Slightly more than a week ago, we were told that the entire financial market was about to implode because Bear Stearns (NYSE: BSC) was unable to meet a margin call. As a result of that so-called crisis, The Federal Reserve arranged and agreed to subsidize a bailout of Bear Stearns by JPMorgan Chase (NYSE JPM). If that weren't bad enough, as part of the crisis response, the Fed also voted itself special emergency powers to lend directly to certain securities dealers as well as banks.

What a difference a week makes. Apparently, things weren't as bad as we were led to believe.

After all, the buyout price has just quintupled -- to $10 a share from $2, to appease Bear Stearns shareholders who felt they were getting a raw deal, despite being heavily subsidized.

Where's the fire?
If there's really five times as much value in Bear Stearns than we were led to believe just a week ago, then why:

  • Is the Fed still guaranteeing $29 billion of the $30 billion it kicked in to seal the deal?
  • Hasn't the Fed closed the new window that lets it lend to securities brokers?

It would seem that either the Fed panicked again and doesn't want to admit its newest misstep, or that it's more interested in providing welfare payments to billionaires than doing its real job. Either way, as things stand now, you and I are subsidizing the risks that JPMorgan and Bear Stearns are taking, and their shareholders and managers are receiving the rewards.

Nice work if you can get it
Here's how ugly this raw deal looks. The special window the Fed has opened lets prime brokers borrow at 25 basis points above the current Federal Funds rate. Since the Federal Funds rate is now at 2.25%, they're able to borrow money at 2.5%. In this market, it doesn't take a genius to see how they can essentially print money with loans that cheap. They simply need to borrow at 2.5% and buy stocks with higher yields. Those with politically privileged access to federal cash can clean up on a fairly generous yield spread, even with well-known firms such as these:

Company

Current
Yield

Spread
Over Fed

Home Depot (NYSE: HD)

3.20%

0.70%

General Electric (NYSE: GE)

3.30%

0.80%

Verizon (NYSE: VZ)

4.80%

2.30%

Pfizer (NYSE: PFE)

6.20%

3.70%

Bank of America (NYSE: BAC)

6.10%

3.60%

Sure, the recipients of this largesse will have you believe that it's only being used to shore up their ailing balance sheets. In reality, money is fungible. As long as they own one single solitary share of stock while touching this virtually free federal cash, it's the equivalent of borrowing that money to make the investment.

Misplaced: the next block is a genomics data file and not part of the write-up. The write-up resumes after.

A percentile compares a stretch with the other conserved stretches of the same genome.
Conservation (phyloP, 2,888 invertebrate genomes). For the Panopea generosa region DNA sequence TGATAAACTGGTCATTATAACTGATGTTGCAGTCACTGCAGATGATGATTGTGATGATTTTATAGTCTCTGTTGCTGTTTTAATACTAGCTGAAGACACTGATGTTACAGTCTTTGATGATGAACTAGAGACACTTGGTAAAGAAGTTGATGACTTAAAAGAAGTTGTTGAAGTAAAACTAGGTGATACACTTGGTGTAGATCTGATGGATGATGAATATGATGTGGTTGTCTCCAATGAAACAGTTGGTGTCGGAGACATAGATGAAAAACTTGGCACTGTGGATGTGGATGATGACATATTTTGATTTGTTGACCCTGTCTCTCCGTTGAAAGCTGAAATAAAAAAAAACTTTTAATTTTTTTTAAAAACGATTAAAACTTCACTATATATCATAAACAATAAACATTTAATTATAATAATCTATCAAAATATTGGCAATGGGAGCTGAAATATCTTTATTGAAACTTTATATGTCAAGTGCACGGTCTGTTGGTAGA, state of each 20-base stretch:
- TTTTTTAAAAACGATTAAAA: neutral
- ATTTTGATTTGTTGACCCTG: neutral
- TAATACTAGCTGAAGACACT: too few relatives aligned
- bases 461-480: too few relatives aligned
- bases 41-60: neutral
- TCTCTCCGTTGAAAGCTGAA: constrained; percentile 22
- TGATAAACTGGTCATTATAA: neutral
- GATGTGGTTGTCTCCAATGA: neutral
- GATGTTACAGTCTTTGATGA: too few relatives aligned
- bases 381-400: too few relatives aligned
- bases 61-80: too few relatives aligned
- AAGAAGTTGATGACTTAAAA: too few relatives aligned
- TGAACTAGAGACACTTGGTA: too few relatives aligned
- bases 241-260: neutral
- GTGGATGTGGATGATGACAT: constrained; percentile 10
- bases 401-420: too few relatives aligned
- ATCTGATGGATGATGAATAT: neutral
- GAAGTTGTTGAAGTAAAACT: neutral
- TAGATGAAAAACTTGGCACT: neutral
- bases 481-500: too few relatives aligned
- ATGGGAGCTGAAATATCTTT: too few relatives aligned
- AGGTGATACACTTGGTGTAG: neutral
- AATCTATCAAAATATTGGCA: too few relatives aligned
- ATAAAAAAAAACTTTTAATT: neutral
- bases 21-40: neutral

Don't forget -- the market has rallied almost constantly since the new window opened. It's very unlikely that's a coincidence.

2+2 = Really ugly
Taken as individual actions, the federal bailout of Bear Stearns and the direct access to federal cash would be bad enough. Perhaps the most pernicious part of the whole ordeal is what happens when you put the two together. The cheap money lets the prime brokers clean up, with virtually no effort or real risk. The bailout signals that if, for some reason, the new leveraged investing schemes run into the same troubles that Bear Stearns' did, the Fed will be there to pick up the pieces.

In other words, just like with JPMorgan and Bear Stearns, you'll pay the bill if their plans fail, but they'll reap the rewards if they succeed.

Enough is enough. Either drop the subsidy to scuttle the deal, or close the emergency window, or both. But for heaven's sake, stop destroying the entire financial system just to help a few billionaires get richer at taxpayer expense.

Bank of America, Pfizer, and JPMorgan Chase are Motley Fool Income Investor selections. Pfizer and Home Depot are Inside Value picks. Try both of these market-beating publications free for 30 days.

Fool contributor Chuck Saletta would tell you how he really feels about this bailout, but this is a family-friendly forum. At the time of publication, Chuck owned shares of Bank of America and General Electric. The Fool has a disclosure policy.